Wow, lot’s of hate for the e-bike. I ride with someone who has a homebuilt e-bike conversion based on a DH bike. He’s 65 years young and rides a lot. In his words, this bike allows him to ride more, often doubling his normal 8-10 mile rides to 20 or more miles a day. It is still a workout, trust me, you are still pedaling and actually get more of an upper body workout since the bike is heavier and the rides are longer.

    This type of bike is fine with me. It will not destroy a trail like a motorcycle, it doesn’t have roost power.

    Do you really think the couch potatoes are running out to buy these bikes? Come on.

  • W says:

    I don’t understand the whole trying to make it stealth thing. Is it to encourage people to try and take them on non motorized trails? I think there should be something that emits a loud beep every x seconds when the e-bike is going over a certain speed uphill. That is what I worry about the most, that trails that I know people would only be slowly rolling 5MPH or so, now has a jacka$$ on an e-bike going 20MPH. I’m 100% alright with them riding with the rest of the motorheads, and places like Moab are probably a great place for this, but if some idiot hits me, my family or my friends, I’m going to pull that battery out and taze’m.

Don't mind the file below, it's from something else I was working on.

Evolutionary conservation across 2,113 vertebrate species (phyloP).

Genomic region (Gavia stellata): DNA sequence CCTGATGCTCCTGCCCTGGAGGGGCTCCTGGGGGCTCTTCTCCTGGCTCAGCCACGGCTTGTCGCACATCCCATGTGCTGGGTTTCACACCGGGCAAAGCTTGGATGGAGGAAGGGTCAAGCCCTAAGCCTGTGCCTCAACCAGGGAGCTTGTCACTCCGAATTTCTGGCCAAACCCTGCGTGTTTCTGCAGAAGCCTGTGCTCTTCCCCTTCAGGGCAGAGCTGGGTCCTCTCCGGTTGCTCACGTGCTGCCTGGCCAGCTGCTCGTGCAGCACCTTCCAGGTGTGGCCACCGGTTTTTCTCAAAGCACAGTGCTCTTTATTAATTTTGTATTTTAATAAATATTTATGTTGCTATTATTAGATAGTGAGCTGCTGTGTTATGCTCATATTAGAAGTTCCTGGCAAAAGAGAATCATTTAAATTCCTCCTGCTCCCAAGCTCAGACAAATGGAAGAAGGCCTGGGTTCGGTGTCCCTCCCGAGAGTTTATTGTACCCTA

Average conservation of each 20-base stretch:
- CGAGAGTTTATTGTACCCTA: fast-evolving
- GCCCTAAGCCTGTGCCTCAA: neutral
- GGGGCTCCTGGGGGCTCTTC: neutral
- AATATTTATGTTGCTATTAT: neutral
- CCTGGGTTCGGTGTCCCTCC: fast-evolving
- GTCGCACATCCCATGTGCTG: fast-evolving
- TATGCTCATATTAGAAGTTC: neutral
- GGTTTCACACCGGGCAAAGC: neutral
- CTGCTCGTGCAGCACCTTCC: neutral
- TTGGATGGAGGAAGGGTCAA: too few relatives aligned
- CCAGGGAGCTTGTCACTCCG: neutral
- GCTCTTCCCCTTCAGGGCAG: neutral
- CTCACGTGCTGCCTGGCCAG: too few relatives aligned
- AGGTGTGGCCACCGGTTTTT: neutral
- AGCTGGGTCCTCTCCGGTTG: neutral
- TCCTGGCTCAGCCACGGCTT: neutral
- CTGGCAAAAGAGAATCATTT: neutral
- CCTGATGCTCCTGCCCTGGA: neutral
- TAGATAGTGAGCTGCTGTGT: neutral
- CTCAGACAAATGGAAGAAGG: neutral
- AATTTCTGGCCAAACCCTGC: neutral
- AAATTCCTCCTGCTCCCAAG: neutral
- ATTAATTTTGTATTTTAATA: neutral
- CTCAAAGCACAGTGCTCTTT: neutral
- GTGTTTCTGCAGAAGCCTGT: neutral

• Shamed says:

    I would be ashamed to ride one of these. Let’s dumb it down again for everyone.

    “The proponents of electric bikes see them as enabling tools that broaden the reach of mountain bikes to older/younger riders or those dealing with injury.”